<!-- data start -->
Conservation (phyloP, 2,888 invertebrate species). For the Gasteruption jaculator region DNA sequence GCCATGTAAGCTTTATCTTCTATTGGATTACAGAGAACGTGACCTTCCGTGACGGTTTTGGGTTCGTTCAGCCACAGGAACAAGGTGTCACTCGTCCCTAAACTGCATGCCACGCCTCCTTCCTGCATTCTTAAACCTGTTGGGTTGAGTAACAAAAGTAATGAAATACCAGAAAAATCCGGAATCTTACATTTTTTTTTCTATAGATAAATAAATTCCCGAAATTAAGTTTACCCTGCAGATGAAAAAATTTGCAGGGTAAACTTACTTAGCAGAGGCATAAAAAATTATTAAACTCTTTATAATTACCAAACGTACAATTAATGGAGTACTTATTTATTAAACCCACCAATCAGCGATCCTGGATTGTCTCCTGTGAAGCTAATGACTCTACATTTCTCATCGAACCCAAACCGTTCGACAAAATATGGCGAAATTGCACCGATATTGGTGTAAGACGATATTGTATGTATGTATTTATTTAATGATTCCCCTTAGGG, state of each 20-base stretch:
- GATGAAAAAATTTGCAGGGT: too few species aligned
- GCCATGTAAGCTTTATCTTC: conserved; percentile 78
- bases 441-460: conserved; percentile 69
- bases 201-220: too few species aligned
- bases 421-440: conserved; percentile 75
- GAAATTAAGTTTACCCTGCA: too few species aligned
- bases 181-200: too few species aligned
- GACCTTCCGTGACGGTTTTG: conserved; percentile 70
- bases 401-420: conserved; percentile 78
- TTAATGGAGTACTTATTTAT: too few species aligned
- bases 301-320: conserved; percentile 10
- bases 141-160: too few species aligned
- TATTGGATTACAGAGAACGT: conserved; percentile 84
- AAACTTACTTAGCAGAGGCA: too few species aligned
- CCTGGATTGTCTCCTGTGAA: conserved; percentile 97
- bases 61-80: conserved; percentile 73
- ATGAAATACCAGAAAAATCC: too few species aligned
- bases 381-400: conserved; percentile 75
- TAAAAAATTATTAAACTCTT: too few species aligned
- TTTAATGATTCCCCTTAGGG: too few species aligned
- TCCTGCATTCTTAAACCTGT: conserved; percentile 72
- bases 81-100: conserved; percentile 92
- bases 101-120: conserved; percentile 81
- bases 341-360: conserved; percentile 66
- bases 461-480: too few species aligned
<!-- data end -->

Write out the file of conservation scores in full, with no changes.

Conservation (phyloP, 2,888 invertebrate species). For the Gasteruption jaculator region DNA sequence GCCATGTAAGCTTTATCTTCTATTGGATTACAGAGAACGTGACCTTCCGTGACGGTTTTGGGTTCGTTCAGCCACAGGAACAAGGTGTCACTCGTCCCTAAACTGCATGCCACGCCTCCTTCCTGCATTCTTAAACCTGTTGGGTTGAGTAACAAAAGTAATGAAATACCAGAAAAATCCGGAATCTTACATTTTTTTTTCTATAGATAAATAAATTCCCGAAATTAAGTTTACCCTGCAGATGAAAAAATTTGCAGGGTAAACTTACTTAGCAGAGGCATAAAAAATTATTAAACTCTTTATAATTACCAAACGTACAATTAATGGAGTACTTATTTATTAAACCCACCAATCAGCGATCCTGGATTGTCTCCTGTGAAGCTAATGACTCTACATTTCTCATCGAACCCAAACCGTTCGACAAAATATGGCGAAATTGCACCGATATTGGTGTAAGACGATATTGTATGTATGTATTTATTTAATGATTCCCCTTAGGG, state of each 20-base stretch:
- GATGAAAAAATTTGCAGGGT: too few species aligned
- GCCATGTAAGCTTTATCTTC: conserved; percentile 78
- bases 441-460: conserved; percentile 69
- bases 201-220: too few species aligned
- bases 421-440: conserved; percentile 75
- GAAATTAAGTTTACCCTGCA: too few species aligned
- bases 181-200: too few species aligned
- GACCTTCCGTGACGGTTTTG: conserved; percentile 70
- bases 401-420: conserved; percentile 78
- TTAATGGAGTACTTATTTAT: too few species aligned
- bases 301-320: conserved; percentile 10
- bases 141-160: too few species aligned
- TATTGGATTACAGAGAACGT: conserved; percentile 84
- AAACTTACTTAGCAGAGGCA: too few species aligned
- CCTGGATTGTCTCCTGTGAA: conserved; percentile 97
- bases 61-80: conserved; percentile 73
- ATGAAATACCAGAAAAATCC: too few species aligned
- bases 381-400: conserved; percentile 75
- TAAAAAATTATTAAACTCTT: too few species aligned
- TTTAATGATTCCCCTTAGGG: too few species aligned
- TCCTGCATTCTTAAACCTGT: conserved; percentile 72
- bases 81-100: conserved; percentile 92
- bases 101-120: conserved; percentile 81
- bases 341-360: conserved; percentile 66
- bases 461-480: too few species aligned